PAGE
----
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When Print Goes Digital

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By Shea Andersen Anyone interested in the future of Seattle journalism, and journalism in general, owes it to themselves to head over to Crosscut Media to read about the transformation of the Seattle Post-Intelligencer from a daily newspaper to a web-only presence. The paper went digital in 2009. Since then, it’s done what many a […]

By Shea Andersen

Anyone interested in the future of Seattle journalism, and journalism in general, owes it to themselves to head over to Crosscut Media to read about the transformation of the Seattle Post-Intelligencer from a daily newspaper to a web-only presence.

The paper went digital in 2009. Since then, it’s done what many a media outlet has done as it transforms to web-only media: It’s been trying to figure itself out.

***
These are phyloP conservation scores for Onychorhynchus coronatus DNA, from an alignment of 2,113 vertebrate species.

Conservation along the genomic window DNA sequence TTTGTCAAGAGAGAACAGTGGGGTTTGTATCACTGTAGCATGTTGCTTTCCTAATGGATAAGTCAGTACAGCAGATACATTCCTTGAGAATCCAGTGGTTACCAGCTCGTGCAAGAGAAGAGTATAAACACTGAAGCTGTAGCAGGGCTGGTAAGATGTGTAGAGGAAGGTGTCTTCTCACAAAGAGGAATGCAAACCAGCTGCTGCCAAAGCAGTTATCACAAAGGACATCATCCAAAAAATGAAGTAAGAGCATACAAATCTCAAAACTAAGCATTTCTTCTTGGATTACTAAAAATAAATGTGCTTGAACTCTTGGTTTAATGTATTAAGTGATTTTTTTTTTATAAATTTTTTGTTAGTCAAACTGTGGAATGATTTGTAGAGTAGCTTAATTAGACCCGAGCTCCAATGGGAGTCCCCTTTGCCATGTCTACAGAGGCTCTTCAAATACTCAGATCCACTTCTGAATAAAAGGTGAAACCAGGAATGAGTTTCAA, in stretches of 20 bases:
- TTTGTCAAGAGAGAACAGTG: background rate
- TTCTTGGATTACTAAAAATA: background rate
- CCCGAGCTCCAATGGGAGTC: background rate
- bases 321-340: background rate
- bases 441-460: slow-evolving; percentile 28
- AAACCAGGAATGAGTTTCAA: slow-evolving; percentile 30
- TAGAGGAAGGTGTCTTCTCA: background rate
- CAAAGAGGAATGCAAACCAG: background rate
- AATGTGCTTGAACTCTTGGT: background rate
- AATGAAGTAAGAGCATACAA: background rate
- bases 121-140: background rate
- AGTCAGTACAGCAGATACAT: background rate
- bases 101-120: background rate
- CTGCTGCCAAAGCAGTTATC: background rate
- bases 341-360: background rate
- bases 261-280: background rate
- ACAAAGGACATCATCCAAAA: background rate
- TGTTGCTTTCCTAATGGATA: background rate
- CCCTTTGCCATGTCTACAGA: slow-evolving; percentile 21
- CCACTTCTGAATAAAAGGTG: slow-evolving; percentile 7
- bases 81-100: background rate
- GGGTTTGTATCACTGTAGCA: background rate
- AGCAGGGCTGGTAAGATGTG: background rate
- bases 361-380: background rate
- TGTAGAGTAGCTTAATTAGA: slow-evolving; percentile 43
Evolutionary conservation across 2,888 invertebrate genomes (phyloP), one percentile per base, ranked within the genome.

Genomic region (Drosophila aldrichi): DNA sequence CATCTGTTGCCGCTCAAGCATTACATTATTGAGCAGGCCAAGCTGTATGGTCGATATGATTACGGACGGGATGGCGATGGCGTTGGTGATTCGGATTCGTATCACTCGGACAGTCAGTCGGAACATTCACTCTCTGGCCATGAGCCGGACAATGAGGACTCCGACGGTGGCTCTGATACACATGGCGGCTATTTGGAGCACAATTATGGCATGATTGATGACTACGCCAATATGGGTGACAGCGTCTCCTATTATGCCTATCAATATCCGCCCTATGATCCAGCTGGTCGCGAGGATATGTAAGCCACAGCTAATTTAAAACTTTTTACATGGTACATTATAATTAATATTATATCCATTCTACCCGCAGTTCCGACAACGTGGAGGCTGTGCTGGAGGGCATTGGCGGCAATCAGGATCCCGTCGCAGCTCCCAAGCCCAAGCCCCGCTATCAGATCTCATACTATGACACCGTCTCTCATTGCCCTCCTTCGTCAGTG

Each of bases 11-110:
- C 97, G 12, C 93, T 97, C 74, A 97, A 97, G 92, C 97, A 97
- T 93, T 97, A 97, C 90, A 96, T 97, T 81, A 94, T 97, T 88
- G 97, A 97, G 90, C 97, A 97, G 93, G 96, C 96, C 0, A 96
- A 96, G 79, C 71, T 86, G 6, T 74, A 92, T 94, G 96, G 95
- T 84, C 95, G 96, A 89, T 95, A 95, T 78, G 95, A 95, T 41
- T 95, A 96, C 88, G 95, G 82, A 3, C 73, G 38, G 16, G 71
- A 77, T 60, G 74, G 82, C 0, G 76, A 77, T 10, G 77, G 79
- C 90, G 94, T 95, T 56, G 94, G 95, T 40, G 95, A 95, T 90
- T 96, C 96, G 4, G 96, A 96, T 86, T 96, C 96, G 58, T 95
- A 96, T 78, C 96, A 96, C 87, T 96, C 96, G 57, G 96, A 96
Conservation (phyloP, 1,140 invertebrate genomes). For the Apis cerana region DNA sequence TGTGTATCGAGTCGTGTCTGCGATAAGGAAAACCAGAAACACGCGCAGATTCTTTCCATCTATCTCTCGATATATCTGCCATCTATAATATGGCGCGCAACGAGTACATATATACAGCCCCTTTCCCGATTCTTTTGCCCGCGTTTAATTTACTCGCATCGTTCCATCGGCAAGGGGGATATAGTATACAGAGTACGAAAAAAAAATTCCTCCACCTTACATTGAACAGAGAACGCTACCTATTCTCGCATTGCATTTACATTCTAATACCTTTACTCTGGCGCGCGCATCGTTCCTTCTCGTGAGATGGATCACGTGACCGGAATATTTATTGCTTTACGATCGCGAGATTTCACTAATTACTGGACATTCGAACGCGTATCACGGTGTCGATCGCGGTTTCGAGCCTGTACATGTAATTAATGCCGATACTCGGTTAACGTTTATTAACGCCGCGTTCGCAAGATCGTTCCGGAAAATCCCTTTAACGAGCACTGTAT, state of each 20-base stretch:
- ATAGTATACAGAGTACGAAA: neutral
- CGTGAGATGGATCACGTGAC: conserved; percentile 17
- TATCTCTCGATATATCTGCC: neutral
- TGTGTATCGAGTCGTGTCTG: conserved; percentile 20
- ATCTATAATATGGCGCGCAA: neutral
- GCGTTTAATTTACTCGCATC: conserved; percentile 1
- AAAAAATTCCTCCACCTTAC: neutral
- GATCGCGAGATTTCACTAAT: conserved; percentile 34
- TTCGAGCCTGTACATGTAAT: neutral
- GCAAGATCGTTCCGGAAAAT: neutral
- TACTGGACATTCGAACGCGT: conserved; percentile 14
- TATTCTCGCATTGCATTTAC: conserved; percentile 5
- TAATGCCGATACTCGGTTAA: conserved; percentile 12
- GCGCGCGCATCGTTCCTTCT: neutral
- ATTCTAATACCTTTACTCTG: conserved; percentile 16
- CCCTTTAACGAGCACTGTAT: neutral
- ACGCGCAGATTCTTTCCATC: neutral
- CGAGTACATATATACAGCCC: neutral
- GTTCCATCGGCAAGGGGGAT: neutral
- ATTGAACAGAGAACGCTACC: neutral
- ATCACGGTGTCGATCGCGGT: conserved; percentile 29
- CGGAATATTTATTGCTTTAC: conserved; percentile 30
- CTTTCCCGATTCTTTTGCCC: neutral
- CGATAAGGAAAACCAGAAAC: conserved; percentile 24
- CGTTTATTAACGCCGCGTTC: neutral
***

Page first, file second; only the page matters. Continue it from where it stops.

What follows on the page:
Crosscut says it’s been a bumpy transition, and some staff have left after trying to weather the inevitable belt-tightening. Some, like the Pulitzer Prize-winning cartoonist David Horsey, have left for other publications. Others, like Monica Guzman, have left to start their own media companies.

In the article, Guzman is quoted talking about the challenges of the transition: “We were going to be nimble, but we were going to figure this out. And then we were going to hire people back. That’s what you hoped for. You knew it was a stretch, but you had hope. I believed it then. Later, I wasn’t so sure.”

The City of Seattle and MOHAI recently collaborated to save the iconic P-I globe, above. Hearst Corporation, which owns the P-I, says it will stand by the news site.

Whatever the future, debate is heavy on the topic, and the comments thread on the Crosscut story reflects as much, drawing some former P-I staff in addition to other observers. Take a look. 

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